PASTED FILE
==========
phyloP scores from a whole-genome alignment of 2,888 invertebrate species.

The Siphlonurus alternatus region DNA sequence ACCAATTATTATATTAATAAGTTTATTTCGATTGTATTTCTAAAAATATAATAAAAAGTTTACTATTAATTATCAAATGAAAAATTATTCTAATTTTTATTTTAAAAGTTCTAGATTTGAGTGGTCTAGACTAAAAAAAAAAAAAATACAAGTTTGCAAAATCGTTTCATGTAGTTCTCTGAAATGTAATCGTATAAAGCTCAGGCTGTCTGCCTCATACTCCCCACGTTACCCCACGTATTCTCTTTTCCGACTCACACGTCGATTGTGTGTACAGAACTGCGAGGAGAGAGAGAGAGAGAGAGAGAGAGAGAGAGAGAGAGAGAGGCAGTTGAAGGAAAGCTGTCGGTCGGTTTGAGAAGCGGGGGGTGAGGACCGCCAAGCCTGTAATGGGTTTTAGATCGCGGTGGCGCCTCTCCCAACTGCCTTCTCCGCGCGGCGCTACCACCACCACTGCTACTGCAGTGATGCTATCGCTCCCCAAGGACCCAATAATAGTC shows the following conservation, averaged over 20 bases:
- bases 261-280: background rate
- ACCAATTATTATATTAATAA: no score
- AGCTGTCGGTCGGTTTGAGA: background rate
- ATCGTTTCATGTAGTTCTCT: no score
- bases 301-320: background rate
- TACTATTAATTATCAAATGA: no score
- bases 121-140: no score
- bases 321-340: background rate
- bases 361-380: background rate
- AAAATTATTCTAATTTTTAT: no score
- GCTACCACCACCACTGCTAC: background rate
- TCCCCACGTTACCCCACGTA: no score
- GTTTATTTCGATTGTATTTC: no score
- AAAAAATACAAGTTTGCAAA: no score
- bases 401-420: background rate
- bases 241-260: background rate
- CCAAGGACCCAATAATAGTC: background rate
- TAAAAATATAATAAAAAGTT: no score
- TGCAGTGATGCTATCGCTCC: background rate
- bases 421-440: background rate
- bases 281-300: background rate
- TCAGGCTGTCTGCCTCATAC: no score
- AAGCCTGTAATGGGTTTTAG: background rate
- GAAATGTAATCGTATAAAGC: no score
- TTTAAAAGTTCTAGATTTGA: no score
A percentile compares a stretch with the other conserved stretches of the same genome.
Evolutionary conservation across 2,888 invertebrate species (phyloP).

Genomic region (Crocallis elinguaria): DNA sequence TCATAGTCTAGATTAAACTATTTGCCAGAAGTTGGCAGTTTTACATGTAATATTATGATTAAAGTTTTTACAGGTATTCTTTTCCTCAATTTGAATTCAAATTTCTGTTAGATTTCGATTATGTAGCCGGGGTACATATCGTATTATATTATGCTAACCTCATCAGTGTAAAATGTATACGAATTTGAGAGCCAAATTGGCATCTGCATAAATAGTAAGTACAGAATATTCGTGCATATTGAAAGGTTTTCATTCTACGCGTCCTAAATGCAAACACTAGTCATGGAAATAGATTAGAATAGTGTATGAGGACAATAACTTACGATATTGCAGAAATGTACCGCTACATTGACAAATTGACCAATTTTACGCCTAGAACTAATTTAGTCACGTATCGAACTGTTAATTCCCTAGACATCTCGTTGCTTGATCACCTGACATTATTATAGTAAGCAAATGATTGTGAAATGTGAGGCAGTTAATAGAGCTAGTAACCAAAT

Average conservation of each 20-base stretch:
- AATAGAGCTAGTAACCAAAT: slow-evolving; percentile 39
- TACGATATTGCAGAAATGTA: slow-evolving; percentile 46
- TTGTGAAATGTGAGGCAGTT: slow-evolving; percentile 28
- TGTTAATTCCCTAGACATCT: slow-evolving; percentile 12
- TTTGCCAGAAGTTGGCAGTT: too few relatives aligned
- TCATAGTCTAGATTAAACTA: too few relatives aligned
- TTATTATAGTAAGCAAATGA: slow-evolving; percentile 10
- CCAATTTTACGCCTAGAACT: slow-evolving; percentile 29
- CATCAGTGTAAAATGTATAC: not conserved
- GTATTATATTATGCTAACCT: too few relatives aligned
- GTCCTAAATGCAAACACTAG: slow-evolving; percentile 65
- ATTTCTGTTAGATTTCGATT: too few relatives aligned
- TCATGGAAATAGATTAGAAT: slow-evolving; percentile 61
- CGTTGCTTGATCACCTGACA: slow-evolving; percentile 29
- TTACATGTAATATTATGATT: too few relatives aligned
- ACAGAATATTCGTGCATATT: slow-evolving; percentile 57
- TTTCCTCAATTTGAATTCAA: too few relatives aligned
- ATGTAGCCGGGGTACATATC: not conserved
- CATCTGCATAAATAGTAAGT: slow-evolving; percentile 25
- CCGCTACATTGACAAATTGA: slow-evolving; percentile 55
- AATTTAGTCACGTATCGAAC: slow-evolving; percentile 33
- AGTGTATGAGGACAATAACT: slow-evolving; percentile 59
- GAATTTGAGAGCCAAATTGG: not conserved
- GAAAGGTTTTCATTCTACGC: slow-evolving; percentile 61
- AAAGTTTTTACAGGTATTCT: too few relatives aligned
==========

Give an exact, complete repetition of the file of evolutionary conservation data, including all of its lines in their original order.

phyloP scores from a whole-genome alignment of 2,888 invertebrate species.

The Siphlonurus alternatus region DNA sequence ACCAATTATTATATTAATAAGTTTATTTCGATTGTATTTCTAAAAATATAATAAAAAGTTTACTATTAATTATCAAATGAAAAATTATTCTAATTTTTATTTTAAAAGTTCTAGATTTGAGTGGTCTAGACTAAAAAAAAAAAAAATACAAGTTTGCAAAATCGTTTCATGTAGTTCTCTGAAATGTAATCGTATAAAGCTCAGGCTGTCTGCCTCATACTCCCCACGTTACCCCACGTATTCTCTTTTCCGACTCACACGTCGATTGTGTGTACAGAACTGCGAGGAGAGAGAGAGAGAGAGAGAGAGAGAGAGAGAGAGAGAGAGGCAGTTGAAGGAAAGCTGTCGGTCGGTTTGAGAAGCGGGGGGTGAGGACCGCCAAGCCTGTAATGGGTTTTAGATCGCGGTGGCGCCTCTCCCAACTGCCTTCTCCGCGCGGCGCTACCACCACCACTGCTACTGCAGTGATGCTATCGCTCCCCAAGGACCCAATAATAGTC shows the following conservation, averaged over 20 bases:
- bases 261-280: background rate
- ACCAATTATTATATTAATAA: no score
- AGCTGTCGGTCGGTTTGAGA: background rate
- ATCGTTTCATGTAGTTCTCT: no score
- bases 301-320: background rate
- TACTATTAATTATCAAATGA: no score
- bases 121-140: no score
- bases 321-340: background rate
- bases 361-380: background rate
- AAAATTATTCTAATTTTTAT: no score
- GCTACCACCACCACTGCTAC: background rate
- TCCCCACGTTACCCCACGTA: no score
- GTTTATTTCGATTGTATTTC: no score
- AAAAAATACAAGTTTGCAAA: no score
- bases 401-420: background rate
- bases 241-260: background rate
- CCAAGGACCCAATAATAGTC: background rate
- TAAAAATATAATAAAAAGTT: no score
- TGCAGTGATGCTATCGCTCC: background rate
- bases 421-440: background rate
- bases 281-300: background rate
- TCAGGCTGTCTGCCTCATAC: no score
- AAGCCTGTAATGGGTTTTAG: background rate
- GAAATGTAATCGTATAAAGC: no score
- TTTAAAAGTTCTAGATTTGA: no score
A percentile compares a stretch with the other conserved stretches of the same genome.
Evolutionary conservation across 2,888 invertebrate species (phyloP).

Genomic region (Crocallis elinguaria): DNA sequence TCATAGTCTAGATTAAACTATTTGCCAGAAGTTGGCAGTTTTACATGTAATATTATGATTAAAGTTTTTACAGGTATTCTTTTCCTCAATTTGAATTCAAATTTCTGTTAGATTTCGATTATGTAGCCGGGGTACATATCGTATTATATTATGCTAACCTCATCAGTGTAAAATGTATACGAATTTGAGAGCCAAATTGGCATCTGCATAAATAGTAAGTACAGAATATTCGTGCATATTGAAAGGTTTTCATTCTACGCGTCCTAAATGCAAACACTAGTCATGGAAATAGATTAGAATAGTGTATGAGGACAATAACTTACGATATTGCAGAAATGTACCGCTACATTGACAAATTGACCAATTTTACGCCTAGAACTAATTTAGTCACGTATCGAACTGTTAATTCCCTAGACATCTCGTTGCTTGATCACCTGACATTATTATAGTAAGCAAATGATTGTGAAATGTGAGGCAGTTAATAGAGCTAGTAACCAAAT

Average conservation of each 20-base stretch:
- AATAGAGCTAGTAACCAAAT: slow-evolving; percentile 39
- TACGATATTGCAGAAATGTA: slow-evolving; percentile 46
- TTGTGAAATGTGAGGCAGTT: slow-evolving; percentile 28
- TGTTAATTCCCTAGACATCT: slow-evolving; percentile 12
- TTTGCCAGAAGTTGGCAGTT: too few relatives aligned
- TCATAGTCTAGATTAAACTA: too few relatives aligned
- TTATTATAGTAAGCAAATGA: slow-evolving; percentile 10
- CCAATTTTACGCCTAGAACT: slow-evolving; percentile 29
- CATCAGTGTAAAATGTATAC: not conserved
- GTATTATATTATGCTAACCT: too few relatives aligned
- GTCCTAAATGCAAACACTAG: slow-evolving; percentile 65
- ATTTCTGTTAGATTTCGATT: too few relatives aligned
- TCATGGAAATAGATTAGAAT: slow-evolving; percentile 61
- CGTTGCTTGATCACCTGACA: slow-evolving; percentile 29
- TTACATGTAATATTATGATT: too few relatives aligned
- ACAGAATATTCGTGCATATT: slow-evolving; percentile 57
- TTTCCTCAATTTGAATTCAA: too few relatives aligned
- ATGTAGCCGGGGTACATATC: not conserved
- CATCTGCATAAATAGTAAGT: slow-evolving; percentile 25
- CCGCTACATTGACAAATTGA: slow-evolving; percentile 55
- AATTTAGTCACGTATCGAAC: slow-evolving; percentile 33
- AGTGTATGAGGACAATAACT: slow-evolving; percentile 59
- GAATTTGAGAGCCAAATTGG: not conserved
- GAAAGGTTTTCATTCTACGC: slow-evolving; percentile 61
- AAAGTTTTTACAGGTATTCT: too few relatives aligned